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2012 Honda Civic



  • Kirstie@EdmundsKirstie@Edmunds Posts: 10,676
    Around here, you are offered one of two options:
    - extended test drive with a salesperson in the car, or
    - test drive by yourself on a pre-mapped route, and you sign a form saying you will take it only on that route.

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  • temj12temj12 Posts: 451
    This tells me why a sales rep always goes with me on a test drive. You obviously did not think about the person who is going to buy this "new" car that you tested. After reading this, I don't think I will buy another new car with miles on it. Can you imagine someone buying a new car that had been treated like this right off the lot? I think you were thinking about yourselves and not the person who is going to buy that car and pay 3 to 5 years for it.
  • isellhondasisellhondas Issaquah WashingtonPosts: 17,354
    Well, driving it in that manner probably didn't "hurt" anything but still, it shows no respect for the dealer or the person who will be buying it.

    On test drives, I wouldn't allow that kind of abuse and if the driver insisted on doing things like that I would have them pull the car over and their driving was done.

    Probably happened three or four times in 14 years to me. I think most people knew better.
  • backybacky Twin CitiesPosts: 18,628
    Yes, ALG obviously knows nothing about residual values on cars. It's only their business.
  • backybacky Twin CitiesPosts: 18,628
    Wow, I have never had to sign a form to test drive a car. Standard practice here in MN is for the dealer to make a photocopy of your driver's license. I've been able to take many cars out by myself, but in many cases the sales rep goes along. And that's fine with me--it is the dealer's car after all--as long as they let me drive it on the route I want (a short one, but with a variety of road surfaces, curves, and city + freeway). I always tell them my intentions and they often say, "Oh yeah, I suggest to my customers that they drive on that road" (re a specific road near me that has lots of ruts and curves and a 50 mph limit, so a good test of suspension).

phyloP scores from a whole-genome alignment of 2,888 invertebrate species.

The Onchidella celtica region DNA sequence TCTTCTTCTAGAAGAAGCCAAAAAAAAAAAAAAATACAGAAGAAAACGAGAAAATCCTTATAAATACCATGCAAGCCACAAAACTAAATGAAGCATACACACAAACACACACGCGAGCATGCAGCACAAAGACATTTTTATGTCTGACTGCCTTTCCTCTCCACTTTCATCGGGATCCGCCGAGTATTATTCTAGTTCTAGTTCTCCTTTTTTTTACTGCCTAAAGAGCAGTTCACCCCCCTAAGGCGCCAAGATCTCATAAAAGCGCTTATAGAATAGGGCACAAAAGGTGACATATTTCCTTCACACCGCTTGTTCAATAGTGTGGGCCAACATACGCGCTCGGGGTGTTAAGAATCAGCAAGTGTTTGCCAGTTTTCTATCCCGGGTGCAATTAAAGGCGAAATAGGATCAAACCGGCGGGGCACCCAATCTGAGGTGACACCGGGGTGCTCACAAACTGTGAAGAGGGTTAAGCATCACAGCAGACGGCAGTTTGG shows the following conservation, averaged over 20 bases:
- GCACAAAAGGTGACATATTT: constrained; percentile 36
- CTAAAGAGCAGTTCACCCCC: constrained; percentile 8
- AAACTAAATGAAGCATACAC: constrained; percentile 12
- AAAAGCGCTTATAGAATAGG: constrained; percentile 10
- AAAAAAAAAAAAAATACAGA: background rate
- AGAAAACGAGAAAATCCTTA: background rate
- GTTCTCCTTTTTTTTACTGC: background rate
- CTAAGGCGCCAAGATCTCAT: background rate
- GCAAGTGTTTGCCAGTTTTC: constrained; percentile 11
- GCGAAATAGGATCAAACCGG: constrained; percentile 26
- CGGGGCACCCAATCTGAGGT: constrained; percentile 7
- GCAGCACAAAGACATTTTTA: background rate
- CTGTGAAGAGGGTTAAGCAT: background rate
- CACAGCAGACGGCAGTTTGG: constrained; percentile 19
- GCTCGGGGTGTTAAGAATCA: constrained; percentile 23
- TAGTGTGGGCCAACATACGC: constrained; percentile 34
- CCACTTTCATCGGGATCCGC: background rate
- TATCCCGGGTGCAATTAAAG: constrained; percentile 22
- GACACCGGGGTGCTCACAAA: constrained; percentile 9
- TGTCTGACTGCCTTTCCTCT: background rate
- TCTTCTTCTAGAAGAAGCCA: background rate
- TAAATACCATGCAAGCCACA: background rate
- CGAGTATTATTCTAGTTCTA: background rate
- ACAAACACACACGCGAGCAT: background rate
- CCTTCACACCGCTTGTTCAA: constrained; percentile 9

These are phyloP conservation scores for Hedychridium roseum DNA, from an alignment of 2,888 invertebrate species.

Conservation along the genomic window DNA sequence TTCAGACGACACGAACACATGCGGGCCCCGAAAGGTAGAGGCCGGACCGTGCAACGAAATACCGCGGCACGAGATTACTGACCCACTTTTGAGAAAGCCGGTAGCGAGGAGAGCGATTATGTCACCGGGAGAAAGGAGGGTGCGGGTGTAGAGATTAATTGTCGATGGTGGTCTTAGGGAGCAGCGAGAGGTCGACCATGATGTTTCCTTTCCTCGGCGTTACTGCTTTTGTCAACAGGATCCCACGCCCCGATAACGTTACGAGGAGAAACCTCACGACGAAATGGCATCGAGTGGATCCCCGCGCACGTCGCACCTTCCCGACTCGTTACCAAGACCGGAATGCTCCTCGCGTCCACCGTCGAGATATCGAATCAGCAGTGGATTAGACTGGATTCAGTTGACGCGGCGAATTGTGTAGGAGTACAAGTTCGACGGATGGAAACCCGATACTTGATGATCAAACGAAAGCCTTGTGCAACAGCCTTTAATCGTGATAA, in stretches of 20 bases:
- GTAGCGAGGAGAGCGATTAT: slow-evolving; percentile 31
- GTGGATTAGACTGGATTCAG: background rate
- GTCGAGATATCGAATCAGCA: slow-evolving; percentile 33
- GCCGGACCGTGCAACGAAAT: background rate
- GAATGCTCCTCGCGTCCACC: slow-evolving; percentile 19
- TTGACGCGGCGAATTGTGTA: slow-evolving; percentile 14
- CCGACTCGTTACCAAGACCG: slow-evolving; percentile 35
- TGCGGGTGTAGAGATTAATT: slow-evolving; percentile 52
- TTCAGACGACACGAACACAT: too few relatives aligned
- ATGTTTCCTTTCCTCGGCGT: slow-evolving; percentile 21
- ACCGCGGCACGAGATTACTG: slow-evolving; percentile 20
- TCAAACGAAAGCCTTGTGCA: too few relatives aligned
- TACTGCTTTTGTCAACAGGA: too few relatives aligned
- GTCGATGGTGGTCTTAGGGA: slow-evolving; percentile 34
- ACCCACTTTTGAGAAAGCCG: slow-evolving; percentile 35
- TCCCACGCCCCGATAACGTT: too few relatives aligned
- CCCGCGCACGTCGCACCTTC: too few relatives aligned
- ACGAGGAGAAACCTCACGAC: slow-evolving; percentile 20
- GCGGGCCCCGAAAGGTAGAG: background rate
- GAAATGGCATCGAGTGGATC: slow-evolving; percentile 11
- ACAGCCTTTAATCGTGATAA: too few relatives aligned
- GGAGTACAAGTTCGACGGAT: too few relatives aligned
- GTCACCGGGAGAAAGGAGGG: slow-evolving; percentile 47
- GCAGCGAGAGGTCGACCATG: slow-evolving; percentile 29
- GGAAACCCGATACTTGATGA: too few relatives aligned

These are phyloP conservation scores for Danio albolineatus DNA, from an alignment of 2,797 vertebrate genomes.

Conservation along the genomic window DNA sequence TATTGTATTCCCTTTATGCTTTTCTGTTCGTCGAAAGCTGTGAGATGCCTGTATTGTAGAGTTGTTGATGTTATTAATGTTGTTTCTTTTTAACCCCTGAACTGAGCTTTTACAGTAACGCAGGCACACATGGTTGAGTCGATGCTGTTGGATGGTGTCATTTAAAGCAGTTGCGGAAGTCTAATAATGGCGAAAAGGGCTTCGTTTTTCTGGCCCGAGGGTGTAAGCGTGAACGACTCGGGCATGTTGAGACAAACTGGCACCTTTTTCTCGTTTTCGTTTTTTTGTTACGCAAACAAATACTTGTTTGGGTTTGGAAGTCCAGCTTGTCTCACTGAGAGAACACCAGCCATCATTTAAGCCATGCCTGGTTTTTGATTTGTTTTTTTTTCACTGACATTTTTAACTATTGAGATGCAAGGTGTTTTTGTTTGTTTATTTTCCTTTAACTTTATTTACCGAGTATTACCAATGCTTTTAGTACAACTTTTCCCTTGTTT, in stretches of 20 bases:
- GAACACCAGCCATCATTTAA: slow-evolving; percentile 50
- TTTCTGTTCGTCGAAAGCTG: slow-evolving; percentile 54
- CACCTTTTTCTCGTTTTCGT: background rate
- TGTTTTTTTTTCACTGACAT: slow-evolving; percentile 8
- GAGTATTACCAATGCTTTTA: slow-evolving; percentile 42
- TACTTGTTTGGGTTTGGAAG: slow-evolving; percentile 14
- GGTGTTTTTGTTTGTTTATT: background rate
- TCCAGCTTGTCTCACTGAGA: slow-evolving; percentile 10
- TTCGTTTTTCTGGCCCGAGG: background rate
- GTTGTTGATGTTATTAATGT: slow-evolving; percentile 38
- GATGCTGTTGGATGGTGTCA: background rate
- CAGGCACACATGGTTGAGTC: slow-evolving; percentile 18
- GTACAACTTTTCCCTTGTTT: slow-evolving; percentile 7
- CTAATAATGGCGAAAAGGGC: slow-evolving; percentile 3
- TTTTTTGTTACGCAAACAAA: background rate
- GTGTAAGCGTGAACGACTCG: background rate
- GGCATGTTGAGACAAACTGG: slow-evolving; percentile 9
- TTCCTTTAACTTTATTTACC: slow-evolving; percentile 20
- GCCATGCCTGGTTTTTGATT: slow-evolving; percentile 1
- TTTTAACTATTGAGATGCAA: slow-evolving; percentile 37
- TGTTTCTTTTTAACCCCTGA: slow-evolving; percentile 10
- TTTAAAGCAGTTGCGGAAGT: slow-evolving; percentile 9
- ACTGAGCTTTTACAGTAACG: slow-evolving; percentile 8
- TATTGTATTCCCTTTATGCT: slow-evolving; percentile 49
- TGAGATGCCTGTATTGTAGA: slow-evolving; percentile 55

The worst test drive I ever had was at an open house for the then-new Fit (1st generation). There was a VERY short prescribed course, basically a square of a few blocks, all 30-35 mph smooth city streets. I asked the sales rep if I could take it on the freeway for a bit, and he said "Sure, I'd like to see how it does on the freeway myself." So we did. Would have been a worthless test drive otherwise.

    I've found being courteous and up front with sales reps can get you a long ways on a test drive (literally).
  • isellhondasisellhondas Issaquah WashingtonPosts: 17,354
    edited May 2011
    That may well be but I know just how "soft" Korean cars are in the used car market and I am taking about Real World Expereince and not some number crunching or guessing.

    Now, I've been retired for a year but I can't imagine the market had done a massive flip flop in that time!
  • isellhondasisellhondas Issaquah WashingtonPosts: 17,354
    I had a "course" that I took people on that included a bit of everything.

    Sometimes I would get special requests and some of thes were pretty strange like finding a parking lot and making u turns with the steering wheel locked.

    I thought I was in a Tilt O Whirl!